Acoustic Guitar Repairs: Guild JF55 12 String


This Guild 12 string has started to rattle badly across its bridge saddle.

On close inspection it appears that the bridge is raised. This fault is caused by the soundboard bulging or bellying in an area just behind the bridge. This is the rotational cause and effect of the bridge twisting under string tension and rising up at the back-end causing the string to lose its break point at the saddle. A classic example is the soundboard bellying behind the bridge and the soundboard sinking in front of the bridge. These problems can manifest themselves as poor intonation or string rattle across the bridge saddle. If left unchecked it could result in the bridge lifting and becoming unattached.

The cause of this problem can be due to several factors:

  • Soundboard too thin
  • Loose or weak internal bracing
  • Faulty bridge-plate*
  • Excessive string tension due to incorrect neck angle

On this fine old Guild the neck angle is as it should be. The soundboard seems to be fine with no loose struts. In reality, because this is a 12 string the soundboard thickness and struts are massively engineered. However, the bridge-plate could be at fault as it seems a little undersized to be of any great benefit. With some bridge-plates, over time and with excessive string tension and humidity changes, the glue can start to creep resulting in the plate splitting and going out of shape. In this case the bridge-plate is made of Curly Maple (odd choice) with the grain running along its length.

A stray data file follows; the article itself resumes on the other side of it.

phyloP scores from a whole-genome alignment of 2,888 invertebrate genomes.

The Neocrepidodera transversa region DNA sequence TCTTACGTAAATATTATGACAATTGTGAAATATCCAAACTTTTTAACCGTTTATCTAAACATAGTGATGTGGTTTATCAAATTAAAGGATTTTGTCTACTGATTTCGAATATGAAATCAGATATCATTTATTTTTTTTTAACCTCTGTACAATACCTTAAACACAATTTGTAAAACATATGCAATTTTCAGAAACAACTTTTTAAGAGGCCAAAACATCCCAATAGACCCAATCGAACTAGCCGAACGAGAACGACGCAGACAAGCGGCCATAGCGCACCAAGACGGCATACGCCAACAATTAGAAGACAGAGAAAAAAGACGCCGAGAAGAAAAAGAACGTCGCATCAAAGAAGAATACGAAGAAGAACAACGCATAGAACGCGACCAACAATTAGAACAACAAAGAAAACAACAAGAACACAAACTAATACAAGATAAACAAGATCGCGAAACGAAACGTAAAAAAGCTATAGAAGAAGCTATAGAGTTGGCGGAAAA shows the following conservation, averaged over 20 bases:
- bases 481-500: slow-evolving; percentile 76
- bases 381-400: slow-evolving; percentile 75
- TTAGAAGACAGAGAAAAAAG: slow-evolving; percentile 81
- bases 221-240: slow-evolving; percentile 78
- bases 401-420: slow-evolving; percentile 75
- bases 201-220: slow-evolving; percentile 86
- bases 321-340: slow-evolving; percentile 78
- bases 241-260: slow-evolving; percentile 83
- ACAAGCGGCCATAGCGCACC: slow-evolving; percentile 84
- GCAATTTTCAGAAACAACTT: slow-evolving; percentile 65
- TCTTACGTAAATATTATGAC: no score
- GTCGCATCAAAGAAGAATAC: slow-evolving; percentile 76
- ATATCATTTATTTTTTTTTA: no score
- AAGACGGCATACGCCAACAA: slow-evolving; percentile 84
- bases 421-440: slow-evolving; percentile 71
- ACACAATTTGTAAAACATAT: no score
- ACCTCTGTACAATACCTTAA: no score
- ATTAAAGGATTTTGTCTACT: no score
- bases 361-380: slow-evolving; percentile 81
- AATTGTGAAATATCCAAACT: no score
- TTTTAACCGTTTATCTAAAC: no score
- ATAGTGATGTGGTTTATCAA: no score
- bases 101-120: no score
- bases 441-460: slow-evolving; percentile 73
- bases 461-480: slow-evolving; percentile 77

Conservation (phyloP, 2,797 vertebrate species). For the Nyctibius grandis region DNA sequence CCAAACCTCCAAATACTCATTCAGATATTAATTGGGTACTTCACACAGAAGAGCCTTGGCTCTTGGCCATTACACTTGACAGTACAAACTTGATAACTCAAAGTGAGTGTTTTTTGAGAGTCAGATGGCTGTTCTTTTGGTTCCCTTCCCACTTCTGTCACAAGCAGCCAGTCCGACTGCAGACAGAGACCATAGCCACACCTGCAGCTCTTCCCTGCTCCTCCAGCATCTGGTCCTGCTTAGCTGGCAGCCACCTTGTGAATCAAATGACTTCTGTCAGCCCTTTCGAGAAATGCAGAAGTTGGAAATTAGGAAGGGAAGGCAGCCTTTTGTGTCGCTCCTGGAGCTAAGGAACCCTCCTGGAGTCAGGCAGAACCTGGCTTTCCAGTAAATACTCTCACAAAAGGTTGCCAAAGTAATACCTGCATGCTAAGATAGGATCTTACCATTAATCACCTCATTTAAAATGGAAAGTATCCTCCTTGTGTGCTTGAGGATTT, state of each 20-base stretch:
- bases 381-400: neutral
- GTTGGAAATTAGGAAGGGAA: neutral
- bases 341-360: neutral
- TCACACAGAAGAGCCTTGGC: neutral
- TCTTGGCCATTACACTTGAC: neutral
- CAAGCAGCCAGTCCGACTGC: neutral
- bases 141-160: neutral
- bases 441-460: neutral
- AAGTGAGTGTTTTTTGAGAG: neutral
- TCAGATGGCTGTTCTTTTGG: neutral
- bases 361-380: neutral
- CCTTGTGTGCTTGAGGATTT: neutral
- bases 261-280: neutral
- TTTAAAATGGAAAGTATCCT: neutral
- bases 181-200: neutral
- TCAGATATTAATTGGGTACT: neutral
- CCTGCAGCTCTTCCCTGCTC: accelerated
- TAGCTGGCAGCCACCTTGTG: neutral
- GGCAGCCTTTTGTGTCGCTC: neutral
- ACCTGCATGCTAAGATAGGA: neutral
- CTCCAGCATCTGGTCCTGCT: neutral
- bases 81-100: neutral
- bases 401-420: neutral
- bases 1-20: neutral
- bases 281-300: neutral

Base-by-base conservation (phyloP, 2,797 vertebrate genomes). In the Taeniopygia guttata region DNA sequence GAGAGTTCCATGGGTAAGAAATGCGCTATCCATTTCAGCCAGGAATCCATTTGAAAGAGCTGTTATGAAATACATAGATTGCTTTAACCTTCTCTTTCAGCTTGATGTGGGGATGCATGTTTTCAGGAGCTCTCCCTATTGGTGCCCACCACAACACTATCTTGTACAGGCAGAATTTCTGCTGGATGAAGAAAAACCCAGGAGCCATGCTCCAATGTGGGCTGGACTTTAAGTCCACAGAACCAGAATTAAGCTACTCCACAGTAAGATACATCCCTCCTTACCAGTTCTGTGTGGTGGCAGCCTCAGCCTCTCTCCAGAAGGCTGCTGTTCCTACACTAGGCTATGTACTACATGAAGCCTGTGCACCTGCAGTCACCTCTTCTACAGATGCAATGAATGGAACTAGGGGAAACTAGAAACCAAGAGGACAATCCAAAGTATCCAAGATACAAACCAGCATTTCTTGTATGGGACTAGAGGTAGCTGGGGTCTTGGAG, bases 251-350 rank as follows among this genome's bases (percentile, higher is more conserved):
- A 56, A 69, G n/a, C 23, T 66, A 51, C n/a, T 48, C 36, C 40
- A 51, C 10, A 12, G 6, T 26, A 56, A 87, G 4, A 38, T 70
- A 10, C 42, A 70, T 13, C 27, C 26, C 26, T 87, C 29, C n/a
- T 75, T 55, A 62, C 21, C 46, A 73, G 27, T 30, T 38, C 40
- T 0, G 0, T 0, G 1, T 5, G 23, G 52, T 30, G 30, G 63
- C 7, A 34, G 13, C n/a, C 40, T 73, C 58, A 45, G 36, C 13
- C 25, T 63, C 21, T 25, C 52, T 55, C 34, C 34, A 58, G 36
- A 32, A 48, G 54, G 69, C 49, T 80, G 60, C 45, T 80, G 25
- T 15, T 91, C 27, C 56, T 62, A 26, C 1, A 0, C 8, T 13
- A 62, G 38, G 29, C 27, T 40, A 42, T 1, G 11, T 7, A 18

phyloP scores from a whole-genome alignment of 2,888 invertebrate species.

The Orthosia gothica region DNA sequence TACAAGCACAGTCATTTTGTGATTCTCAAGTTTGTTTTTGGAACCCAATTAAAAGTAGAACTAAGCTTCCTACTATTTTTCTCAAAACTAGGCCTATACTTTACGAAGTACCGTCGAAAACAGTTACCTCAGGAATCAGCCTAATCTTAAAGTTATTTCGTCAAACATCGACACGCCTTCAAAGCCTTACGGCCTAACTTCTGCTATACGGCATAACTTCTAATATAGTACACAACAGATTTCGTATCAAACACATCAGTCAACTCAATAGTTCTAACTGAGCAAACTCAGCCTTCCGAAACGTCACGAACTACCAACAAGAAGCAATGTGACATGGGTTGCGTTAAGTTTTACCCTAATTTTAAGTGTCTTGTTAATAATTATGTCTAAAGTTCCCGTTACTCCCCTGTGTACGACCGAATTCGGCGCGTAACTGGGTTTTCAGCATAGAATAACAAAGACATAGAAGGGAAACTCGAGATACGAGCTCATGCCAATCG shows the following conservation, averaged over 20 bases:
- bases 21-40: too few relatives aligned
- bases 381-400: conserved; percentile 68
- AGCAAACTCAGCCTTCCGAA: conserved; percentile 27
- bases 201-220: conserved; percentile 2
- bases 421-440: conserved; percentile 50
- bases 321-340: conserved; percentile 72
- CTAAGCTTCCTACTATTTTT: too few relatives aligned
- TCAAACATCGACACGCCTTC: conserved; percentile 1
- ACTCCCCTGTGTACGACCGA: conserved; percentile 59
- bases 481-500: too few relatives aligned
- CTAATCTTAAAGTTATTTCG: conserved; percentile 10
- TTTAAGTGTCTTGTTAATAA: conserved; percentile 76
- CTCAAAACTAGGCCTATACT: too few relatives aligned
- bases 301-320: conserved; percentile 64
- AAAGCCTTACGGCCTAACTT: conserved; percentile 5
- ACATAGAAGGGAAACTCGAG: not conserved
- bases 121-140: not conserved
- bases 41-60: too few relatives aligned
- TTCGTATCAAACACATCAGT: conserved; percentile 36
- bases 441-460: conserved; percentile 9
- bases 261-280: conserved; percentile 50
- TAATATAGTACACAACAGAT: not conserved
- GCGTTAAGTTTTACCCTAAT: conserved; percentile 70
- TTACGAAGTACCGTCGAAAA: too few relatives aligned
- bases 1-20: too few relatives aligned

As all the other possible causes seem in order, the way forward is to remove and replace the bridge-plate with a slightly thicker and heavier plate made of a stiffer hard-wood.

* The bridge-plate is a wooden reinforcing patch that is glued to the soundboard directly under the bridge. It has the task of stiffening that part of the soundboard directly under the bridge and helps to counteract the twisting force from the bridge. Also it reinforces the soundboard area where the bridge-pins and string ball-ends lock into place.

The bridge is removed. The bridge-plate is dampened with a wet cloth to soften the glue. A little heat is used; the heat from a light bulb is enough to warm the plate through to soften the glue


The soundboard is clamped in a concave posture to help reinstate a flatter shape and left in a quite part of the workshop for several weeks


This short video clip takes you through the repair process

Soundtrack: Perfect World by Jeremy Sherman


Follow this link for enlarged photos on flickr…

London Luthier: The Ergonomic Guitar

This article was first published in the trade journal “Soundings” Aug 2009. This is a biannual publication  produced by The Institute of Musical Instrument Technology I.M.I.T.  It received lots of attention at the time and I have been persuaded to reproduce the article as a blog.
Although this type of ergonomic guitar has limited appeal for a lot of guitarists I think that most readers will find an interest in the manufacture and construction techniques.
Some of the images/diagrams have been uploaded direct from the original article,  apologies for the quality.

The Ergonomic Guitar

Early 2008 a regular customer to the workshop and a Steinberger Guitar enthusiast approached me about having an electric guitar made.
On closer enquiry I soon realised this was not to be the regular “run of the mill” design.